Hide environment variables in your StencilJS project

March 27, 2019

#webcomponents #stencil #javascript #html

In a previous article I described how I implemented environment variables in my Stencil’s projects or in my projects created with the Ionic PWA toolkit.

Since this publication, we began to work actively on our upcoming editor for PWA presentations, DeckDeckGo, and as the project is open source and published on GitHub, we thought that it would maybe be a not too bad idea to not publish our API keys and other Firebase tokens online in our public repo 😉

For that reason, I had to go a step further than my previous post respectively I had to find and develop a solution to save separately our keys. Therefore I’m happy to share my solution with this new blog post 😃

Side note

Yes, we are aware that our environment variables will be contained in our client bundle and therefore exposed to anyone with a bit of retro engineering but we thought that it would be a bit cleaner to not push them in our Git repo.

Getting started

Stencil’s projects relies on Rollup, therefore we are not going to reinvent the wheel, we are just going to use the Rollup’s plugin rollup plugin-replace which we install running the following command line:

npm install rollup-plugin-replace --save-dev

This plugin will allow us to replace values at bundle time.

Configuring the environments

Once the plugin installed, we could edit our configuration in our bootstrap classes respectively we could edit our app.ts file in order to replace the values we want to hide. In this specific post we are going to hide the url of the API. To do so, we are going to replace the values with a unique selector (which will be automatically replaced with the real values at bundling time once we have implemented the all solution):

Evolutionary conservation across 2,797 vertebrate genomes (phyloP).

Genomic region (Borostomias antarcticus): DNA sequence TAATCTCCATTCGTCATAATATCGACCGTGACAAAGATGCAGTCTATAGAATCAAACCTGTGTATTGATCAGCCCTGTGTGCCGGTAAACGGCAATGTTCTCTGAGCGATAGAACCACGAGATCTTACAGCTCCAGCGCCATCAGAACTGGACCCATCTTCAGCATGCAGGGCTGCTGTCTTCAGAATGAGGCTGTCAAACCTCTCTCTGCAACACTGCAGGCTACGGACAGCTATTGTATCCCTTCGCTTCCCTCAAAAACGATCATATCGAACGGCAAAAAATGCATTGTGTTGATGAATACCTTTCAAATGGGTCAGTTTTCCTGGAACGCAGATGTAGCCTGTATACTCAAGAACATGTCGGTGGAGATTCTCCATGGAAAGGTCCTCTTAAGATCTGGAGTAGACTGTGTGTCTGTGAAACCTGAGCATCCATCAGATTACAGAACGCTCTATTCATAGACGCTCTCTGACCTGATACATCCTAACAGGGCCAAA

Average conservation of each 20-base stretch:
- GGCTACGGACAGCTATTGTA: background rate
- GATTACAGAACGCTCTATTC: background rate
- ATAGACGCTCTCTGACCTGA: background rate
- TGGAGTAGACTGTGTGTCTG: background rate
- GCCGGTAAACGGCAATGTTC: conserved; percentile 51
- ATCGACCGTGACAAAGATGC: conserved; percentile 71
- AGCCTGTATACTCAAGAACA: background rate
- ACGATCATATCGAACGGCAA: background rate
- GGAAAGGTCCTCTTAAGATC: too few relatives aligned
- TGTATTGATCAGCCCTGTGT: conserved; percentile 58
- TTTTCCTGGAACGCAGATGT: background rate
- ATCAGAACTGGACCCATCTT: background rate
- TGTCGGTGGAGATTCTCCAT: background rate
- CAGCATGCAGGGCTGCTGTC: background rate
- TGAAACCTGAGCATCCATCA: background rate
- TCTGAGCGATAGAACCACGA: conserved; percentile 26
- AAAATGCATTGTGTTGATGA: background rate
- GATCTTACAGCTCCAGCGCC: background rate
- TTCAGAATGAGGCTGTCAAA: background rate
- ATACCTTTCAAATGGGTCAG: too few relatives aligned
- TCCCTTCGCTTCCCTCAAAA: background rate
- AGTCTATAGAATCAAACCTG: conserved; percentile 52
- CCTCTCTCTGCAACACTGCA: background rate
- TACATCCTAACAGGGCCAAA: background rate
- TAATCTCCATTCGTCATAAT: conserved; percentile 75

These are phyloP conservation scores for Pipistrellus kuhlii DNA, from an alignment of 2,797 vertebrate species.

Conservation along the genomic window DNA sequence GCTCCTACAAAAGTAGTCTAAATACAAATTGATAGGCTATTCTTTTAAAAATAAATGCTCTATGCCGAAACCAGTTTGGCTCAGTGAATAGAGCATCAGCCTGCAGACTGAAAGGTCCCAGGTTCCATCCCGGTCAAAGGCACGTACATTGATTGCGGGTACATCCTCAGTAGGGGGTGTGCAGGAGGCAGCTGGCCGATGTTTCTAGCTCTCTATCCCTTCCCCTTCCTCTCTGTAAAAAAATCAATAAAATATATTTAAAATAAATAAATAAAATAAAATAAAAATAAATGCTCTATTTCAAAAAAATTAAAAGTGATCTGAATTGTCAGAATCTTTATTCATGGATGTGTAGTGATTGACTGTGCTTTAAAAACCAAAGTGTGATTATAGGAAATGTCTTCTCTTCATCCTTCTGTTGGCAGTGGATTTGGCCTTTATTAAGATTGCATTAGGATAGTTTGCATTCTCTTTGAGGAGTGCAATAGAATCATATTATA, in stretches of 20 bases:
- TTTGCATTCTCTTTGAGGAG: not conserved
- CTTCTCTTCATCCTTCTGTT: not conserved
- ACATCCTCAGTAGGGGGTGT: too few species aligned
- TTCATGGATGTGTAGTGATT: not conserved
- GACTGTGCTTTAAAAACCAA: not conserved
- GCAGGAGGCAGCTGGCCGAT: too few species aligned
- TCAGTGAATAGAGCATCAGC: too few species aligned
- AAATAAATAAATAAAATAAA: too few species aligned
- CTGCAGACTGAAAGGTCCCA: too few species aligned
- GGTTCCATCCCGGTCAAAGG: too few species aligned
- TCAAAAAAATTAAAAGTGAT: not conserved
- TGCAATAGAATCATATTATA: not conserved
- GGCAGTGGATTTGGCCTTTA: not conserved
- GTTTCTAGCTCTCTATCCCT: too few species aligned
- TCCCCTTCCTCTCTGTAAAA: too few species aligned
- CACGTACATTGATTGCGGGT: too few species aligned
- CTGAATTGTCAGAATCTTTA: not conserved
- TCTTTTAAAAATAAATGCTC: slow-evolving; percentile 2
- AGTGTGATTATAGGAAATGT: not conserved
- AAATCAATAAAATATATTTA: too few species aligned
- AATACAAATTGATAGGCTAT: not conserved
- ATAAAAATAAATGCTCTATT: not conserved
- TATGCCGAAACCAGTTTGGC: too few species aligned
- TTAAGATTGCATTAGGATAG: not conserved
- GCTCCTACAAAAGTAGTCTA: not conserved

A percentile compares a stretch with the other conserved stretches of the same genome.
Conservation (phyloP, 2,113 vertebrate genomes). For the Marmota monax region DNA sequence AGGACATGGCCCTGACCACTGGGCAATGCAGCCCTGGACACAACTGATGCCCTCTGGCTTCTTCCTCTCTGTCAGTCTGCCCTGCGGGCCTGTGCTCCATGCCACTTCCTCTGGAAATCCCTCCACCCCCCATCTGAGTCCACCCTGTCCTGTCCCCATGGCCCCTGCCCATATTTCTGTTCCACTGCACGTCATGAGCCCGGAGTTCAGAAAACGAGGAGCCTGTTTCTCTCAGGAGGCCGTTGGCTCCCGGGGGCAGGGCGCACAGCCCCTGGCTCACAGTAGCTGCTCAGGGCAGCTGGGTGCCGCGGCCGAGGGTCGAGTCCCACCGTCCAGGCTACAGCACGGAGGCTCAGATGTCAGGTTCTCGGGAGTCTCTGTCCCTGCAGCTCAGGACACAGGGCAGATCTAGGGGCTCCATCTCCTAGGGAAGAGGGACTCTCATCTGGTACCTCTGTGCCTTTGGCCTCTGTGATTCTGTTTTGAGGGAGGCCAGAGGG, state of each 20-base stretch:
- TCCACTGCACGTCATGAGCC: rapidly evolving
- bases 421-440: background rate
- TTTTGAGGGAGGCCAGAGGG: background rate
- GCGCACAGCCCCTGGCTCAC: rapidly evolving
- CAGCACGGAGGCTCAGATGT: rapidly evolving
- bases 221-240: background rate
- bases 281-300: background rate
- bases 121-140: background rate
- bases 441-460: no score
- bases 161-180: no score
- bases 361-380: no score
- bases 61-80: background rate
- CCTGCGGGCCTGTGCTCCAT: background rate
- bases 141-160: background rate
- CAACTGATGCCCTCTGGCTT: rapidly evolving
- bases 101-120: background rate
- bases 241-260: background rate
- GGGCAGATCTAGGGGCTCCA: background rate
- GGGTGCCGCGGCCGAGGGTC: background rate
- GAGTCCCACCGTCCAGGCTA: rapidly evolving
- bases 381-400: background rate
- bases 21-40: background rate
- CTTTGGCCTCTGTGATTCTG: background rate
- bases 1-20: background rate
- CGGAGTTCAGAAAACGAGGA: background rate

import {setupConfig} from '../app/services/environment/environment-config'; setupConfig({ url: '<@API_URL@>', production: true });

In my previous article we defined two different environments and therefore I will still assume that our goal is to handle two environments, respectively production and development .

Identically we are then going to replace the API url with our selector in the development configuration, respectively in the app-dev.ts file:

import {setupConfig} from '../app/services/environment/environment-config'; setupConfig({ url: '<@API_URL@>', production: false });

Note that we are using <@ and @> to make our selector really unique. These attributes aren’t static, if you rather like to use others it’s absolutely up-to you, no problem. You should then just reflect later in this tutorial your modifications when you will configure the plugin.

Defining the selectors’ values

To finalize the configuration, we should now create “somewhere” some files which will contain the real values for our selectors. Personally, I have chosen a solution where I handle the values in json files, placed at the root of my project and excluded from Git (I have added them to the list of Git .ignored files). We could therefore for example create a new file config.prod.json at the root of the project and edit it with our selector and real values:

{ "API_URL": "https://api.production.com" }

Of course, we should also now create another configuration file config.dev.json for the selector and values or our development environment:

{ "API_URL": "http://localhost:3002" }

Running the application

Now that our configuration is ready, we should just configure and use the plugin we installed before in order to replace the selector with the real values at bundle time. For that purpose we are going to edit stencil.config.ts like the following:

import replace from 'rollup-plugin-replace'; // See my previous article for development detection const dev: boolean = process.argv && process.argv.indexOf('--dev') > -1; import devConfig from './config.dev.json'; import prodConfig from './config.prod.json'; const configValues = dev ? devConfig : prodConfig; export const config: Config = { ... plugins: [ replace({ exclude: 'node_modules/**', delimiters: ['<@', '@>'], values: configValues }), ... };

Voilà, nothing more, nothing less 🎉 From now on, each time you application will be bundled, the configuration values you saved separately or you didn’t committed in your repo will be injected at bundle time, easy peasy 👻

Cherry on the cake 🍒🎂

Like I said in my introduction, this solution is implemented in our upcoming editor for PWA presentations DeckDeckGo and, as this project is open source, you are most welcomed to have a look at the solution I have implemented. You will notice that I implemented the exact same code and configuration as above but you will not find any config.prod.json or config.dev.json in our repo 😉


To infinity and beyond 🚀



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